Sinosteel Equipment & Engineering Co Ltd, one of China’s largest metallurgical engineering companies, has signed an agreement with JSC Mariinsky Board Mill, to build a plant for the production of OSB and particleboard.

The Russian panel maker is Russia’s leading producer and the new factory will be built in the city of Mariinsk. This is in the Kemerovo region, located in southwestern Siberia on the West Siberian Plain.

The volume of investment in the project at the initial stage is estimated at six billion rubles (US$90m), with the majority of the funds expected to be provided by Sinosteel Equipment and the rest coming from the Mariinsky Board Mill company, as well as the government of the Kemerovo region.

Construction works have already begun and the new plant will create more than 500 jobs, while its implementation is personally controlled by Aman Tuleev, head of the Kemerovo region.

The new factory will have the capacity to produce up to 120,000m3 of OSB, as well as 20,400m3 of particleboard per year. The latter may sound like a small production figure, but the particleboard line is to be launched as a ‘test project’ and if this is deemed successful, the production volume will be increased to 100,000m3 in 2017.

The idea for the construction of the plant was proposed for the first time as far back as 2013. However, due to the beginning of the economic crisis in Russia caused by Western sanctions and lack of strategic investors, implementation of the project was suspended.

According to initial plans of the government of the Kemerovo region, (the region currently remains a centre for Russia’s coal production), the majority of funds for the project should have been provided by Vnesheconombank, one of Russia’s largest banks, in the form of a loan. However, due to the deterioration in the business environment in Russia, the bank revised its initial plans.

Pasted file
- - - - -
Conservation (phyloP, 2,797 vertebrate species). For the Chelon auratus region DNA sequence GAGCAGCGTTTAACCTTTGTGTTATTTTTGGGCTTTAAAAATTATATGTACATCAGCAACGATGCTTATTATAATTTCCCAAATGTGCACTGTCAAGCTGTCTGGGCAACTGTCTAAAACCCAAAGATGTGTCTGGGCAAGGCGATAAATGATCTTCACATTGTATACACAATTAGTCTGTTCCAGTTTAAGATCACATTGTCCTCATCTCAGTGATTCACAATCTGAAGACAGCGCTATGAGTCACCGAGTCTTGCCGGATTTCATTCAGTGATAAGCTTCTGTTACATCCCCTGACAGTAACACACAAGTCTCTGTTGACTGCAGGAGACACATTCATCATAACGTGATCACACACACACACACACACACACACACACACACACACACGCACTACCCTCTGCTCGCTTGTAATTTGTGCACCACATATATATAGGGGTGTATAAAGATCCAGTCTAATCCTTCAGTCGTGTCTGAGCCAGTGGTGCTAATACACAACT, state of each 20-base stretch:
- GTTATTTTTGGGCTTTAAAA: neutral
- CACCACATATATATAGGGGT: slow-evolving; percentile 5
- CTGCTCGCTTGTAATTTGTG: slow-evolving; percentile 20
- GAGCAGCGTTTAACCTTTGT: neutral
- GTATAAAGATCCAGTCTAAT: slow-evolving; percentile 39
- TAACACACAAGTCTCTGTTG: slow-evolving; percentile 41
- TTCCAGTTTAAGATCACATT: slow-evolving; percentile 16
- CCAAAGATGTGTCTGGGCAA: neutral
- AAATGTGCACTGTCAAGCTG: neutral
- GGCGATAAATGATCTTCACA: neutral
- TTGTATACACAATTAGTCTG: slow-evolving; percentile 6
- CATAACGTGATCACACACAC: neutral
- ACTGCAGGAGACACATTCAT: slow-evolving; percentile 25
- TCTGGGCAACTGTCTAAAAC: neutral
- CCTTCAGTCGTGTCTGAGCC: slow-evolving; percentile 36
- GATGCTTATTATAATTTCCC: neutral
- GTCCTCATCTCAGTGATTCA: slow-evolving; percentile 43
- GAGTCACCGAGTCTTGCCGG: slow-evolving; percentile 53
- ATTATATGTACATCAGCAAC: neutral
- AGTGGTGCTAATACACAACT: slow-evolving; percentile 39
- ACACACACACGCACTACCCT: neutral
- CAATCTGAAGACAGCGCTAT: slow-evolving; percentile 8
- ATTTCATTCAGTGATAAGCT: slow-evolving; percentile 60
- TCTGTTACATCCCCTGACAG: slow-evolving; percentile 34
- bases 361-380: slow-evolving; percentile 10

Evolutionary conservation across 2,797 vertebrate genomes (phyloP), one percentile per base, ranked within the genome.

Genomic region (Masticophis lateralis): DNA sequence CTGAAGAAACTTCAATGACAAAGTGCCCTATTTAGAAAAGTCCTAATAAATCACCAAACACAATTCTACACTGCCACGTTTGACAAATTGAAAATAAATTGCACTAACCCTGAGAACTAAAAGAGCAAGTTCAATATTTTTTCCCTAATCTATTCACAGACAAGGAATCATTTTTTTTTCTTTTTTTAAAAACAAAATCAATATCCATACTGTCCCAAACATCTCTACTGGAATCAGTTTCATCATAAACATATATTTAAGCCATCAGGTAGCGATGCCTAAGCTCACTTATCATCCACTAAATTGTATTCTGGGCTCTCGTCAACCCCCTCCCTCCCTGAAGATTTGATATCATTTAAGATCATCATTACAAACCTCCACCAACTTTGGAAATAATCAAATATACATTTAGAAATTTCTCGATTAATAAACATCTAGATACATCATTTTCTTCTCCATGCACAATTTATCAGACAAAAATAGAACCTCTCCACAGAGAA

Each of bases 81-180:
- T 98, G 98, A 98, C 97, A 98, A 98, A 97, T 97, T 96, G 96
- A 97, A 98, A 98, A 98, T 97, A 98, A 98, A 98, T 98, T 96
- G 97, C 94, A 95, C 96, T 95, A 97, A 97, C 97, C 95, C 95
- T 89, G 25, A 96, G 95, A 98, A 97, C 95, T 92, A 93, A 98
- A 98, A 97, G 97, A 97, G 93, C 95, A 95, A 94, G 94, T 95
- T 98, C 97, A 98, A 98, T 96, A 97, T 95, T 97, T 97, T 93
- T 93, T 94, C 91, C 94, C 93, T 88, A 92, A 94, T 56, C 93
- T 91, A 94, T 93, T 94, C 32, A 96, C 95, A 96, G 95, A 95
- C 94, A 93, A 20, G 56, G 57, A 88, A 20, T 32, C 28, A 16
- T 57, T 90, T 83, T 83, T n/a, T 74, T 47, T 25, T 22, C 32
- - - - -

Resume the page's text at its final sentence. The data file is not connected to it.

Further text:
According to Yevgeny Vostrikov, director of the Agency for the Attraction and Protection of Investments of the Kemerovo region, (a public association which is responsible for the attraction of investments to the Kemerovo region), future production of the plant will be supplied both to the domestic and Chinese markets. Demand for OSB in these markets has significantly increased in recent years, mostly coming from the furniture and building industries.

According to Mr Vostrikov, under the terms of the agreement, Sinosteel Equipment & Engineering will provide the majority of funds for the project and that will take place by July 1, 2016.

There is also a possibility that the Chinese company may receive a stake in the new plant, the amount of which is currently undefined since talks between the parties involved are currently ongoing at the time of writing.

The Kemerovo OSB plant will not be the only investment project to be implemented by Sinosteel Equipment & Engineering in Russia during the next several years, as the company is currently involved in the building of an electrolytic manganese plant in the Russian Republic of Khakassia.

Oleg Boltovskii, general director of the Mariinsky Board Mill, declined to comment with regard to that project.

To date, the scheme has already been included in the list of priority investment projects which will be implemented in the Kemerovo region. The payback period of the project is set at eight-and-a-half years.

It is planned that low-grade wood will be the main raw material for the future production, the majority of which will be supplied from the Mariinsky, Izhmorsky, Chebulinsky and Tyazhinsky areas of the Kemerovo region.

The annual volume of consumption of raw materials by the new plant is estimated at about 250,000m3.